Pakistan’s catastrophic floods resulted in the death of nearly 1,300 people in the country even as relief operations continue.
Casualties since June has reached 1,290 with 29 people dying in the last 24 hours, the National Disaster Management Authority (NDMA) said on Saturday, reported Geo News.
Meanwhile, Pakistan government agencies and private NGOs continue with their relief operations described as a “humanitarian disaster of epic proportions”.
Large parts of the country remain submerged – particularly the provinces of Balochistan, Khyber Pakhtunkhwa and Sindh in the south. At least 180 people have died in Sindh followed by Khyber Pakhtunkhwa (138) and Balochistan (125), reported Geo News.
At least, 1,468,019 houses have been partially or totally damaged, while 736,459 livestock have been killed due to the floods.
Aid has flowed in from a number of countries, with the first humanitarian assistance flight from France landing on Saturday morning in Islamabad, reported Geo News.
Initial estimates of the damage have been put at USD 10 billion, but surveys are still being conducted along with international organisations.
Federal Minister of Poverty alleviation and Social Safety Shazia Mari said so far 723,919 families have received the 25,000 cash relief (per family) and an amount of Rs 18.25 billion has been disbursed.
“Despite challenges, Benazir Income Support Programme rolled out its operations within no time after the announcement by Prime Minister (Shehbaz Sharif),” she wrote on Twitter.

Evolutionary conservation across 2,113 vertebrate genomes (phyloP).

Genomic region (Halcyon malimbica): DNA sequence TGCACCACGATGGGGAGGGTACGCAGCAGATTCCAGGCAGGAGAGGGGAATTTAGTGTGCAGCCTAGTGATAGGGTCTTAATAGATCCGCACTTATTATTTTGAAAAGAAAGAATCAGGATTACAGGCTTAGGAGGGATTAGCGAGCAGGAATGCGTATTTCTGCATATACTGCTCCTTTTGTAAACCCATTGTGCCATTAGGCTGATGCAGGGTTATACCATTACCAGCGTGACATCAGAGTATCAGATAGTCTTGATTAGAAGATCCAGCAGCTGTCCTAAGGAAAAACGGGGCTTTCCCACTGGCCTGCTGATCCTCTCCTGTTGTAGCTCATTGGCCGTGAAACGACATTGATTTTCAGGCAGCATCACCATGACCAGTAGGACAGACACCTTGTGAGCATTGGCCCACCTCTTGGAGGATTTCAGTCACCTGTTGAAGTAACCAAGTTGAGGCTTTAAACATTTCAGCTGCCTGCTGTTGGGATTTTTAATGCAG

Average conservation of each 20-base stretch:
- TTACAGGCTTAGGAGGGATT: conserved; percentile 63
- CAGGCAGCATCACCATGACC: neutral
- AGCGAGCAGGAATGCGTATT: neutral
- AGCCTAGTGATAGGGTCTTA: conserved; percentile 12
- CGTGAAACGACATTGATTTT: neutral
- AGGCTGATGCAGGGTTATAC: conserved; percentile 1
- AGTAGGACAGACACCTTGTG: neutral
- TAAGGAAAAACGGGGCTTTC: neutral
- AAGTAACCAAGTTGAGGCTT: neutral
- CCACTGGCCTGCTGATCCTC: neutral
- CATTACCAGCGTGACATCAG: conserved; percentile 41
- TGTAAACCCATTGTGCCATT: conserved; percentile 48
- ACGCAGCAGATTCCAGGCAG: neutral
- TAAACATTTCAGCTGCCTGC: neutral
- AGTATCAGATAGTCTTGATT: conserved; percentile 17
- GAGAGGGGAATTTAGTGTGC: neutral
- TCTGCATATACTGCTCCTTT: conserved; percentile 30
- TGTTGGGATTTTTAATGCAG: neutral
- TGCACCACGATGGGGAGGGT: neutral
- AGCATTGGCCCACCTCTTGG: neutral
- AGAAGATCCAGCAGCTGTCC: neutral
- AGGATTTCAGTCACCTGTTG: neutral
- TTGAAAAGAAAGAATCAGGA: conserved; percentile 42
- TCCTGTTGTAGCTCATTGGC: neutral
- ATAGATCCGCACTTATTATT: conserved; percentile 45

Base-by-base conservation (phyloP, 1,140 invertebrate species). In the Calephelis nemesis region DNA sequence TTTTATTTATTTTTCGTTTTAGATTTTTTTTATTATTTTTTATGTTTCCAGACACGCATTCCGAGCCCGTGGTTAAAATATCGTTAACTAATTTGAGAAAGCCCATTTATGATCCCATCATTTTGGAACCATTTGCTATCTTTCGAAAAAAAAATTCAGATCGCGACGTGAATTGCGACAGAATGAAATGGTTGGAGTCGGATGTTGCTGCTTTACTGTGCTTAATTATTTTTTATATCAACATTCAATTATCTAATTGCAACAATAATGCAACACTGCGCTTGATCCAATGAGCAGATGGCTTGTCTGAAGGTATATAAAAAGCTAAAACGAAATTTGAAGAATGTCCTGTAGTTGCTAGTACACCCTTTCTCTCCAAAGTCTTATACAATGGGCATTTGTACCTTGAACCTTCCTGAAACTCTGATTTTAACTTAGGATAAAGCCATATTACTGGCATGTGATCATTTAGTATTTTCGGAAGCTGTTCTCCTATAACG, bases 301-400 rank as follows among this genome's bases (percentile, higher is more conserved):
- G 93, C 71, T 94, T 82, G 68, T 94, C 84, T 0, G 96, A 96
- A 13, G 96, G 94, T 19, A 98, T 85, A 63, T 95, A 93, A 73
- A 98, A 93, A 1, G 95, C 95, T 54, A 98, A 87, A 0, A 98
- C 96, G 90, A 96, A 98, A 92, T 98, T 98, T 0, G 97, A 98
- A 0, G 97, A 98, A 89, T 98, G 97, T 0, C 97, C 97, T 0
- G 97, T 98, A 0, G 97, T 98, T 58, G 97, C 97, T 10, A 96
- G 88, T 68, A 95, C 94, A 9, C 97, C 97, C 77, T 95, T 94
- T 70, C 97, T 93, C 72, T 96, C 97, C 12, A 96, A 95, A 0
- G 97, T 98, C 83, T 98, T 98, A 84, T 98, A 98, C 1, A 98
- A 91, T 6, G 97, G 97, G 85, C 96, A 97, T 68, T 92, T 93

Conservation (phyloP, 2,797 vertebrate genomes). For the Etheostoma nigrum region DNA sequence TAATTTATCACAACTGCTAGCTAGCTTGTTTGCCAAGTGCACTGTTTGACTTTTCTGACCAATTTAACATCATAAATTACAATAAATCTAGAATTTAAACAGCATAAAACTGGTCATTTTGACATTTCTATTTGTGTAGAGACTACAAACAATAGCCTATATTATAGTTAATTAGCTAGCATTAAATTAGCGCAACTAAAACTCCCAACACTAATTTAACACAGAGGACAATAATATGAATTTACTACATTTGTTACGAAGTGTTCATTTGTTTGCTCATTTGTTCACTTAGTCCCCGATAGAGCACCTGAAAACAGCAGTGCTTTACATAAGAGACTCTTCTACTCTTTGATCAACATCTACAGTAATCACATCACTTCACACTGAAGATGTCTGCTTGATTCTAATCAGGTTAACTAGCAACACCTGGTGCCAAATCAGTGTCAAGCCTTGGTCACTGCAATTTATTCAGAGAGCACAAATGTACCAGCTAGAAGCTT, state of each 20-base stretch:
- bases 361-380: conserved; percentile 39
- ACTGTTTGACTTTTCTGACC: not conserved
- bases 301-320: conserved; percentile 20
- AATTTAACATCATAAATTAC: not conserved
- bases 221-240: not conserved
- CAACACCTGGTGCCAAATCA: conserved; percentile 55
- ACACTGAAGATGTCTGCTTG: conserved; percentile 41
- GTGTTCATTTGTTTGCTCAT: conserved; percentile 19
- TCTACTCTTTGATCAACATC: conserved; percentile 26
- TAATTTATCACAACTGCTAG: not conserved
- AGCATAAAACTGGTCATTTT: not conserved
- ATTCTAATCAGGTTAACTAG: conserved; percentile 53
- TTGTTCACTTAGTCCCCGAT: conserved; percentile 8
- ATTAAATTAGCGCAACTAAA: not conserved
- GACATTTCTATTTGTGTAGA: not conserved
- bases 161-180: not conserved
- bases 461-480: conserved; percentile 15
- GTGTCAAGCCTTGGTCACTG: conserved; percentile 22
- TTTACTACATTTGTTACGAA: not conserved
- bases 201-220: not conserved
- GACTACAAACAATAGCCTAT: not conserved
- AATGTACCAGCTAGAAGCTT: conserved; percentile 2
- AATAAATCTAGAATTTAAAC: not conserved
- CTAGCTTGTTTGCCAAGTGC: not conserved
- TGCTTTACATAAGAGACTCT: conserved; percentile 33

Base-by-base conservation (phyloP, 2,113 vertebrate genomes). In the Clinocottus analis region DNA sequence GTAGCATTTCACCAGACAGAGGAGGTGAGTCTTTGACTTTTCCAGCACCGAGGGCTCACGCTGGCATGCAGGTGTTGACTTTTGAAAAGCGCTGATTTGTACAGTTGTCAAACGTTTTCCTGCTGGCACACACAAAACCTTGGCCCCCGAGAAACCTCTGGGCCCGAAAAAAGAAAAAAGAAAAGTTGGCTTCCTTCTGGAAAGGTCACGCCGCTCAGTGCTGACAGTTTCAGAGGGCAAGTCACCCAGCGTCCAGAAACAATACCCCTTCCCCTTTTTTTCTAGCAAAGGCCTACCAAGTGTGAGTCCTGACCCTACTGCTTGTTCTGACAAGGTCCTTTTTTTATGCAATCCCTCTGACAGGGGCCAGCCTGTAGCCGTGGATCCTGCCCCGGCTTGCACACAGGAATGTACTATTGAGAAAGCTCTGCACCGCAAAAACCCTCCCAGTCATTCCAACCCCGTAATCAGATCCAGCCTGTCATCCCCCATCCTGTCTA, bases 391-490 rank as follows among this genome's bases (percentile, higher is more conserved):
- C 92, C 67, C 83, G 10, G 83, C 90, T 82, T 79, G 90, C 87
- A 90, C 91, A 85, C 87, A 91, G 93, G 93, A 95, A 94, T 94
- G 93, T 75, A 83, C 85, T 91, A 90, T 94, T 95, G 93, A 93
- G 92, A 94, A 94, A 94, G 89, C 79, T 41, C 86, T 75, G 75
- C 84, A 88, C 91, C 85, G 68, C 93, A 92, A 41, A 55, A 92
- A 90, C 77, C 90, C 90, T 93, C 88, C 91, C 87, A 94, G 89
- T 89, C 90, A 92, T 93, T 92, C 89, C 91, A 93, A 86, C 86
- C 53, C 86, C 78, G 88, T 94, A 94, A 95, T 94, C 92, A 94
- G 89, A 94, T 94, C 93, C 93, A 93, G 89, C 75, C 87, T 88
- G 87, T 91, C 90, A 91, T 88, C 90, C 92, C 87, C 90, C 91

Earlier today, in a press conference at the National Flood Response and Coordination Centre alongside military officials, Minister for Planning Ahsan Iqbal called on the international community to support Pakistan and assured the nation that the government — supported by its functionaries — would leave “no stone unturned” to bring normalcy back at the earliest possible time, reported Geo News.
Due to internal displacement, more than 500,000 people are currently living in relief camps across Balochistan, Khyber Pakhtunkhwa, Sindh, and Punjab.
The floods that have inundated a third of the country — affecting more than 33 million people — were preceded by four heatwaves and multiple raging forest fires, the disaster management chief told the high-level meeting, highlighting the effects of climate change in the South Asian nation.
(Except for the headline, this story has not been edited by NDTV staff and is published from a syndicated feed.)